It’s never good to be late on your first date . . .

It’s never good to be late on your first day of class . . .

It’s never good to be late on your first day at work . . .

It’s never good to be late when presenting your claim to your insurance company.

In my blog post last week, I explained that an insurer’s duty to investigate a claim does not arise until the insured complies with the notice provisions in the policy, which usually requires both written notice of the claim and written proof of loss. But what happens if you are tardy with either the notice of the claim or the proof of loss?


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I recently blogged about the insurer’s duty to “thoroughly” investigate a claim and what constitutes a “thorough” investigation. But when does the duty to investigate arise? In California, an insurer’s duty to investigate does not arise until it has notice of a claim. While this sounds simple enough, there are some aspects of the notice requirement that warrant discussion. For one, in order to maintain an action based on bad faith, the insurer must be shown to have had actual, as opposed to merely constructive, notice of the insured’s claim.1

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The Florida Fourth District Court of Appeals has been busy with late notice Hurricane Wilma cases on appeal. Trial courts within the Fourth District have disposed of these cases, finding as a matter of law that late notice prejudiced insurers. Judges generally decide questions of law, while questions of fact are left for the trier of fact, typically a jury. It is often a reversible error for a judge to take a factual determination away from the jury.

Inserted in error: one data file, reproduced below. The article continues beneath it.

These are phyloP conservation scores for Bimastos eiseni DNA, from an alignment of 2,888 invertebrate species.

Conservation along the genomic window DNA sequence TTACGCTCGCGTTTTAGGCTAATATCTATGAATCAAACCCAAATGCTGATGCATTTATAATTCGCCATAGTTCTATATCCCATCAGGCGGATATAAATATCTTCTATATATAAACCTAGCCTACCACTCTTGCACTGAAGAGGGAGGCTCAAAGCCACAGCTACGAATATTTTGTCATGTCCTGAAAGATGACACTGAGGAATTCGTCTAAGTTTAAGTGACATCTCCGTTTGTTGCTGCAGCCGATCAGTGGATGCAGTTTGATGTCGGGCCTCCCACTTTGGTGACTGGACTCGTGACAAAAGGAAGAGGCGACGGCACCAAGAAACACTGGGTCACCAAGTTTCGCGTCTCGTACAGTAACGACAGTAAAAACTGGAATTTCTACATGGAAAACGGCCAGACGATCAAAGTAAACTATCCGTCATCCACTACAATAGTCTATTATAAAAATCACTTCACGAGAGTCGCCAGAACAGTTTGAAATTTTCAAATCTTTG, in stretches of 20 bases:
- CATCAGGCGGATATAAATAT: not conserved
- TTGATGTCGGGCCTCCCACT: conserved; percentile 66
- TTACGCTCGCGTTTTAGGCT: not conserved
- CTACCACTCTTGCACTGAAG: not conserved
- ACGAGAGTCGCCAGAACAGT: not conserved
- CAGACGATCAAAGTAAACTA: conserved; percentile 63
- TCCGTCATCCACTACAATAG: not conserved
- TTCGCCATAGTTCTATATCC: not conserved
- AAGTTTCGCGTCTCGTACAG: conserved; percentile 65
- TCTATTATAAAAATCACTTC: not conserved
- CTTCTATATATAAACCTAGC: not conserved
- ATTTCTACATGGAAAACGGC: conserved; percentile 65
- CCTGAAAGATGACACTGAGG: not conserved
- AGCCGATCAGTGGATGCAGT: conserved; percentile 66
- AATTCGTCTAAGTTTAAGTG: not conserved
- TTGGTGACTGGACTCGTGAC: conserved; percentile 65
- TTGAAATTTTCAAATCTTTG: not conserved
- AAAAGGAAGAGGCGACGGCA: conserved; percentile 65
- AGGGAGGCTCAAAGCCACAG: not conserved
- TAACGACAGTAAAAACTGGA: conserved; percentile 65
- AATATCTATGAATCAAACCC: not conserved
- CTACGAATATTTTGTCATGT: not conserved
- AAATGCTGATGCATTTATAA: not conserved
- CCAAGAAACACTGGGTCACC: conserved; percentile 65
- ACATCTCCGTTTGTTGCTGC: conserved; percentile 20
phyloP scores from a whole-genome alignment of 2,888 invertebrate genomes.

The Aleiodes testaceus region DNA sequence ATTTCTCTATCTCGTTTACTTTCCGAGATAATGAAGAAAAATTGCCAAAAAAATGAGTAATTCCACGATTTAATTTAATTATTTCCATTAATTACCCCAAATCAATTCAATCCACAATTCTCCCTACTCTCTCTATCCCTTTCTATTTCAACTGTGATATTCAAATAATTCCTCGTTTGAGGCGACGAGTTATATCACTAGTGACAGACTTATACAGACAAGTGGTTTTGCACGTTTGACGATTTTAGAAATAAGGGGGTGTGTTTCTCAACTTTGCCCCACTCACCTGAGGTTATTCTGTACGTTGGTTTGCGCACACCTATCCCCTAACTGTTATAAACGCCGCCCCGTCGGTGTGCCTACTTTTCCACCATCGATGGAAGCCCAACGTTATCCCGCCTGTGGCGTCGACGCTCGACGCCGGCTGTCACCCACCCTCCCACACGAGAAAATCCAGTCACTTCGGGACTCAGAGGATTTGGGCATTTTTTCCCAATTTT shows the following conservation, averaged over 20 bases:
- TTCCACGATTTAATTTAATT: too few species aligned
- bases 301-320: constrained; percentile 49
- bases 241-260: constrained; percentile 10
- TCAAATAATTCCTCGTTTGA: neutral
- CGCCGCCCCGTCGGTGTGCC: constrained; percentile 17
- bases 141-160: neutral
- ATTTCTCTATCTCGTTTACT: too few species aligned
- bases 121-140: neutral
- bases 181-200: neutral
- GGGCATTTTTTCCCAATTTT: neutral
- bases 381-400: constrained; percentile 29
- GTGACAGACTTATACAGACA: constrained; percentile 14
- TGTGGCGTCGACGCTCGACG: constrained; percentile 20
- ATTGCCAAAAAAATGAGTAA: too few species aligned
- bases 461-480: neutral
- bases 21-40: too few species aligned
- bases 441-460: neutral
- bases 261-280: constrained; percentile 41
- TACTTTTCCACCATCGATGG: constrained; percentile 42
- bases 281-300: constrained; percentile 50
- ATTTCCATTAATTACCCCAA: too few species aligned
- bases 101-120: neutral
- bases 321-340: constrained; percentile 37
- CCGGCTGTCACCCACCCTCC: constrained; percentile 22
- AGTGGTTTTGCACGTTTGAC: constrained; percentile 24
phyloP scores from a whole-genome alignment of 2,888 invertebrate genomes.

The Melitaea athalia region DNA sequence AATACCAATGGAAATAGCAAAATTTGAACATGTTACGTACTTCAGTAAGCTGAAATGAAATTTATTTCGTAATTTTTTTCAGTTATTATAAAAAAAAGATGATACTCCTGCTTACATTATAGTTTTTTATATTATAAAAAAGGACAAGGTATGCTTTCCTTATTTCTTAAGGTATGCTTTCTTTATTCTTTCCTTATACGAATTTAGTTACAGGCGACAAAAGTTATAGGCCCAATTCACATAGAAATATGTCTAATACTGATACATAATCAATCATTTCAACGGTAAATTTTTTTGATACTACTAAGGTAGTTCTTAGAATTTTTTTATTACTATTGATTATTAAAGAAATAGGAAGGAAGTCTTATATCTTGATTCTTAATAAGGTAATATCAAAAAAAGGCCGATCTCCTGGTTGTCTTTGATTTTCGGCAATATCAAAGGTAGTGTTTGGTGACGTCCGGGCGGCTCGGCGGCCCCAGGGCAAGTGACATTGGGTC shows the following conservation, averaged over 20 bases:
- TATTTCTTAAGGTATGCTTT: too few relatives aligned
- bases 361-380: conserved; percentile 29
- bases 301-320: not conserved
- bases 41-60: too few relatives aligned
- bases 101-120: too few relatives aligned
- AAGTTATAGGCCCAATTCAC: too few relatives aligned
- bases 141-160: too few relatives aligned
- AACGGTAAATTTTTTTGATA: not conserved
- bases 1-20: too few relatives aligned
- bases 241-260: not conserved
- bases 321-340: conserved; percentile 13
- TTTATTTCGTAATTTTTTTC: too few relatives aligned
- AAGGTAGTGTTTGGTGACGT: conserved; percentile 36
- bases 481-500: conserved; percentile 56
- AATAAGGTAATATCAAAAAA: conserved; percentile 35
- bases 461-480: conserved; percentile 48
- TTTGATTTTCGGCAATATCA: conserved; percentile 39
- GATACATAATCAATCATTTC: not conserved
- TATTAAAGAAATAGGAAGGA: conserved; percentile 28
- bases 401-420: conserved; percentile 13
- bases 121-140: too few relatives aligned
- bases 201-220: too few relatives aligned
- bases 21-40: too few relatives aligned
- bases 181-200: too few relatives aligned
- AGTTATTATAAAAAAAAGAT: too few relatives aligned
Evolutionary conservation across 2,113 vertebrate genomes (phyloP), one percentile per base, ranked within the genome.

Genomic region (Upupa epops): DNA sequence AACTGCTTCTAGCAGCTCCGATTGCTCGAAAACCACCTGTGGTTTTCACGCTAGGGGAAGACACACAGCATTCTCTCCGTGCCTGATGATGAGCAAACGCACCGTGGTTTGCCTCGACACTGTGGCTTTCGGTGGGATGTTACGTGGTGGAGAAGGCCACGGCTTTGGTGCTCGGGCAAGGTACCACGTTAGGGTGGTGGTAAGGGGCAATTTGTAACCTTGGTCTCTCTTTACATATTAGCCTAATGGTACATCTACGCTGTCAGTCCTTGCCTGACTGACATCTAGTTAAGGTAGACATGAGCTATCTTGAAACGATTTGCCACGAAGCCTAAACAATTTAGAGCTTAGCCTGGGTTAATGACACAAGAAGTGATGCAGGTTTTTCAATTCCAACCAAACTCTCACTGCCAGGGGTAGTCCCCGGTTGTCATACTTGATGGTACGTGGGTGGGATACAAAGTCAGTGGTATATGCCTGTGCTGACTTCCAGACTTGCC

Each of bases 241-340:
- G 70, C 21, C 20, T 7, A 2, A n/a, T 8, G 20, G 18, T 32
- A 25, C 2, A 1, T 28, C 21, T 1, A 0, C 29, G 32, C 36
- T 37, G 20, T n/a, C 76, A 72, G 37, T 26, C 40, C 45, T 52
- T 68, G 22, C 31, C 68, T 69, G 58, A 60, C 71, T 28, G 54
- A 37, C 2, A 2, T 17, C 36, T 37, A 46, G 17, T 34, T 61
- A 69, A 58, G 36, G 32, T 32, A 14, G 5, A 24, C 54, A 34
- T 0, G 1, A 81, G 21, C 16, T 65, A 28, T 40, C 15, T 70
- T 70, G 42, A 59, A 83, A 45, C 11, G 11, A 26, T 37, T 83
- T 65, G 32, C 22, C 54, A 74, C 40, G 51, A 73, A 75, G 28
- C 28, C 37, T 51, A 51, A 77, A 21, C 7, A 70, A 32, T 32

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On June 27, 2011, in What Has Happened To The Rebuttable Presumption Of Prejudice In A Recent Late Notice Case, I discussed how the Florida Fourth District Court of Appeal had issued its opinion in Kroener v. FIGA1 did not discuss the Florida Supreme Court’s rebuttable presumption of prejudice test and held that notice of a loss more than two years two months after the occurrence was not prompt notice and was insufficient to bar the claim.


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A case issued yesterday shows when late notice is simply far too late. The policyholders lost in Kramer v. State Farm Florida Insurance Company,1 because they had no proof that the insurer was not prejudiced by the late notice of the loss. There should be an asterisk to this post because the lesson is that if the engineering experts cannot determine the covered cause of an admittedly late noticed loss which could have resulted from uncovered causes, courts will not generally be helpful to policyholders seeking recovery.


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On June 13, 2012, The U.S. District Court for the Southern District of Texas granted summary judgment in favor of a liability insurer that seeking a declaration of non-coverage for a claim for cleanup costs associated with an environmental discharge. In St. Paul Surplus Lines Ins. Co. v. Davis Gulf Coast Inc., No. 11-0403 (S.D. Tex. June 13, 2012), the district court found that the insured failed to provide notice of the claim within 90 days of discovering the leak, as required under the policy.